Many people woke up to the news Saturday morning that former president George H.W. Bush died the night before.
Immediately, tributes began to pour in to the 41st president, especially from the men who had held his job.
The tribute from the Secret Service was especially touching.
But almost as soon, critiques rained down as well, many of them focused on Bush’s decision to form a global coalition to fight Saddam Hussein.
Meanwhile, number of people were distressed at the bluntness of the Associated Press, in a snap assessment of his life.
As a number of critics have noted, social media does not allow for much subtlety. And, as people heard the news, they shared their gut reactions.
Version one: Bush was a statesman, a model of courtesy rarely seen now in politics, a loving husband, father, grandfather and great-grandfather.
Version two: he was a terrible president who led the nation into war, bungled foreign policy decisions, and went down to defeat by Bill Clinton.
It’s completely possible that they’re both right. You don’t have to be either/or about Bush, unless you only see the world in black and white, and then, I hope that kind of attitude works well for you.
Americans have this odd predilection to want their leaders to be perfect, or to insist that they ARE perfect in the face of evidence to the contrary. Spoiler alert: none of them are even close to blameless.
We’ve seen that now for the past two years in the most ardent supporters of Donald Trump. My president, right or wrong, they stubbornly declare, despite behavior that is impossible to describe as anything but erratic.
When it comes to Bush, however, it’s important to pull back the lens and see the entire person, as well as the president.
Bush represents the kind of credentials that everyone used to want in a president. He was a U.S. Navy fighter pilot. He had a long and by all accounts happy marriage to one woman, Barbara Bush. A large and loving family.
He served in the private sector, and in Congress, held a multitude of government positions, spent eight years as vice president and was elected as president to succeed Ronald Reagan.
His term in office was tumultuous, however. Iraq invaded Kuwait, and America formed a coalition of countries to liberate the country. But Saddam remained in power, meaning to some that America did not finish the job.
Meanwhile, a recession swept the United States in the wake of the war. A stall out in short term loans to car dealers almost sent General Motors into bankruptcy, a story I recounted in my book Collision Course: Inside the Battle For General Motors.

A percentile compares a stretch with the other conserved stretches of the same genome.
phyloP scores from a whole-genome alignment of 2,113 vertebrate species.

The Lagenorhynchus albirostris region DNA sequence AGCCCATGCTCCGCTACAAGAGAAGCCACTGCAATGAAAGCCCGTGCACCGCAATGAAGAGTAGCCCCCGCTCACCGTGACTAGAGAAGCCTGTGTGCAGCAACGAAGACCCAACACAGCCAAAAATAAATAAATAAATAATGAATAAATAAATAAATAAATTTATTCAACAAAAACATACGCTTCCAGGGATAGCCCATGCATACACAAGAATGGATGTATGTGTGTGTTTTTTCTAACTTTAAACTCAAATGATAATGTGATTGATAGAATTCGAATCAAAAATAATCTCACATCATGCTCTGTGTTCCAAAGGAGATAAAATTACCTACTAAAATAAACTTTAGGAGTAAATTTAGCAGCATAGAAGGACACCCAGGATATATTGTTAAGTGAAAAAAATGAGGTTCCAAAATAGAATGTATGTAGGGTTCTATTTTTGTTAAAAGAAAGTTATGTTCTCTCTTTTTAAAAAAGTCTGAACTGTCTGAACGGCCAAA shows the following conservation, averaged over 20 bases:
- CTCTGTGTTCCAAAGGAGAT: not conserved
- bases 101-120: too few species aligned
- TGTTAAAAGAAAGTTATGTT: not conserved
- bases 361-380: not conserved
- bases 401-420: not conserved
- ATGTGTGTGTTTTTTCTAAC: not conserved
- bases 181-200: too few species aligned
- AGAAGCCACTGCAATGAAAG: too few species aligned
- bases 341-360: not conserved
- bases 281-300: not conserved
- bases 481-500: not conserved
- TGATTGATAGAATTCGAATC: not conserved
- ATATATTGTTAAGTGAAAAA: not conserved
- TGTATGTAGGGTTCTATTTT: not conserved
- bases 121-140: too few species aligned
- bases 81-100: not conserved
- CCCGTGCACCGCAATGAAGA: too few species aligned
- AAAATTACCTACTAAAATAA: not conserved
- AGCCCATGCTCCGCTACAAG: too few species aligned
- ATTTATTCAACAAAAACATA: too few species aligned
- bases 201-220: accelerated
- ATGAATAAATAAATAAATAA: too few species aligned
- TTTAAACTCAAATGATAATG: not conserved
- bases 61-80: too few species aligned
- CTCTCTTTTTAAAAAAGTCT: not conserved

It was a foreshadowing of what was to happen to the car companies 17 years later, amid an even more devastating recession forced by a Wall Street meltdown, rather than a war.
Bush never really recovered from the downturn, or the displeasure by some at seeing American troops sent to war.
To be honest, he may simply have grown stale with Americans, after eight years as vice president and four as president, and it opened the door for Bill Clinton to defeat him.
But, no matter what you thought of him as president, Bush’s behavior as an ex-president helped him re-win the hearts of many Americans.
His relentless optimism, his support for volunteerism, his enthusiastic embrace of baseball and sky diving, and his welcoming nature for visiting Democrats and Republicans alike earned him admiration.
I’m particularly touched by his friendship with Obama, and the closeness of the Obamas and the Bushes.
We saw it in the photograph from Barbara Bush’s funeral, and we saw it again in the teasing relationship between Michelle Obama and George W. Bush at John McCain’s funeral.
It was a nice touch this past Tuesday when Bush’s long-time spokesman, Jim McGrath, sent out this tweet. (Note the multiple use of the word “very.”)
It seems fitting that the last thing we knew about a former president was that he welcomed another former president. Never mind that they were different parties, different races or different generations.
Bush was a host being visited by a guest, who made a special trip to see him.
And no matter what history writes about Bush as a president, I’m also happy to think of his relationship with Obama and the positive things it says about America at a particularly stressful time.
People are waiting for that sense of courtesy and generous spirit to return to Washington, where it has been so sorely missed the past two years.
Bush himself said it well in a commencement speech at the University of Michigan in 1991.
“ The quality of your life and of our nation’s future depends as much on how you treat your fellow women and men as it does on the way in which we in Washington conduct our affairs this day. After all, the opposite of greed is not taxation. It is service.”
Terrible president? If you say so. Exemplary man? That’s what I’d say, too.
Micheline Maynard writes frequently for Medium. She tweets @mickimaynard